We truly are honored that so many of the world’s top artists, technicians and engineers choose to use Radial as part of their live and studio setups. I think they gravitate to us because we build tools for professionals. I bought a hammer for my son last year… it was an Eastwing. This is a more expensive hammer than others, but he will have this hammer in his workshop for the rest of his life. This is where Radial lives. We build tools. We are also about pushing the creative spirit. Pick up an acoustic guitar, put on a capo and you will immediately play differently. Put that down and pick up a 12 string, and again, you will instantly change the chords and phrasing if you let your creativity flow. A well-designed product should also inspire. I know we have nailed a product when I close my eyes and am enthusiastic. The new Radial Q4 class-A parametric EQ does this to me. You listen and you get excited. Play with a Workhorse and your world will open up. Coming up with creative new toys is what makes my job the best one in the world.
WL Mag: You mentioned a little bit about the Q4 Class-A Parametric EQ. From what I understand, this particular circuit is extremely rare in Parametric EQs, could you tell us a little more how you got the idea to make the Q4 and how it sounds compared to traditional op-amp circuitry?
When we decided to build the Q4, we looked into the various circuits that are being used. I wanted our EQ to sound wonderful, so our engineering department started on the path of a 100% discrete solution. Most manufacturers employ integrated circuit op-amps that combine a bunch of parts into a chip to create a thousand multiples of gain and then the designer applies significant levels of negative feedback to keep it under control.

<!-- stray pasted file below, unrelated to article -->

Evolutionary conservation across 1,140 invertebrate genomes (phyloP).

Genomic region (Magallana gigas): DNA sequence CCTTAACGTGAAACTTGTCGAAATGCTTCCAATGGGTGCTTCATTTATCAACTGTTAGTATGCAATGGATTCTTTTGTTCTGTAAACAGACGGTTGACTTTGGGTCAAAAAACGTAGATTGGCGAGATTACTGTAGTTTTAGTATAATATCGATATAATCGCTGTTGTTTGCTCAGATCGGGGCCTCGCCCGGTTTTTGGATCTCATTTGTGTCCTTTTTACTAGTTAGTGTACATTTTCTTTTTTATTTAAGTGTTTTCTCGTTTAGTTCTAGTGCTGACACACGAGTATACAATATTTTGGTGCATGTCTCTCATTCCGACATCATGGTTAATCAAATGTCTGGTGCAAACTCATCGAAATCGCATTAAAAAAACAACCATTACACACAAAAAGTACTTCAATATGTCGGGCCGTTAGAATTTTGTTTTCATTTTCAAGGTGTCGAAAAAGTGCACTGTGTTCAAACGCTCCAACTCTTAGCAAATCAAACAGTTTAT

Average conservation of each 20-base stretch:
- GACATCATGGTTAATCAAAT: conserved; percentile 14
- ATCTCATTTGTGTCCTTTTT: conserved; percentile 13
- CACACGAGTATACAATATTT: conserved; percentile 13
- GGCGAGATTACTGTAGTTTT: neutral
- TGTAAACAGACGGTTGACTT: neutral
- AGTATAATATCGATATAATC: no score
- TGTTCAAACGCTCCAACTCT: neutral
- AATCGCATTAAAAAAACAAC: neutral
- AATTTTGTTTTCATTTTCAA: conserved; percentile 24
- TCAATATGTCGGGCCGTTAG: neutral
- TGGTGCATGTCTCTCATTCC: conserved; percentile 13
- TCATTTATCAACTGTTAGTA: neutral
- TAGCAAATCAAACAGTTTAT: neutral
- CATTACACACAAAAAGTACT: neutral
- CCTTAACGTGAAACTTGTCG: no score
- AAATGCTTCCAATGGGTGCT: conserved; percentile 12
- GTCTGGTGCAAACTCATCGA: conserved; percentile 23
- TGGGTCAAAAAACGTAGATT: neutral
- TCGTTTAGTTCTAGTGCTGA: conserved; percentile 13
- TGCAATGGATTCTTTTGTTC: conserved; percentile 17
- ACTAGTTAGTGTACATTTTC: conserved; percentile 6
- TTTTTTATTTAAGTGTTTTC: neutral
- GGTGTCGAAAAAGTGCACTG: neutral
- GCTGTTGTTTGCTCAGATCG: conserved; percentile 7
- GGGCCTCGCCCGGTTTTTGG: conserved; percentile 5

This is clearly shown in a basic schematic where the signal goes into the pp-amps’s positive lead and then the output is fed back into the negative lead – and the negative feedback is controlled using resistor #2. Combining everything into a single chip is highly efficient and very quiet, but the cost is a ton of negative feedback.
Instead, by using discrete components throughout, we can control each individual gain stage and optimize the negative feedback so that the negative effects are minimized. The moment I plugged it in, I was amazed at how open sounding it is. To characterize it…. when you kick up the high end, it does not sound harsh like a traditional mixer EQ.
WL Mag: How do you feel your products fit into a church/worship setting?
House of worship has changed dramatically over the past 10 years. Gone are the days of long boring sermons in Latin. Today, it is about enjoying and rejoicing in the experience of sharing Faith with others. This has brought ‘rock band’ level sound systems into the venues along with all of the required production tools to get the job done. This includes direct boxes, backing track switchers and room acoustics, something we produce under the Primacoustic brand. This has also opened up the door for Christian artists to produce and sell recordings. This of course means studios have to be built and many of our Radial and Primacoustic product also fill this niche.
WL Mag: What would you like your customers to know/remember about your products?
Quality without compromise. We will always do our best to build a product that you can count on. And whether you have 200 people in a small church or 20,000 screaming fans in a concert, making sure the show will go on is critical. I think this is the hallmark of a Radial product and the main reason why we have gained a strong global following.
For more information about Radial products visit www.radialeng.com.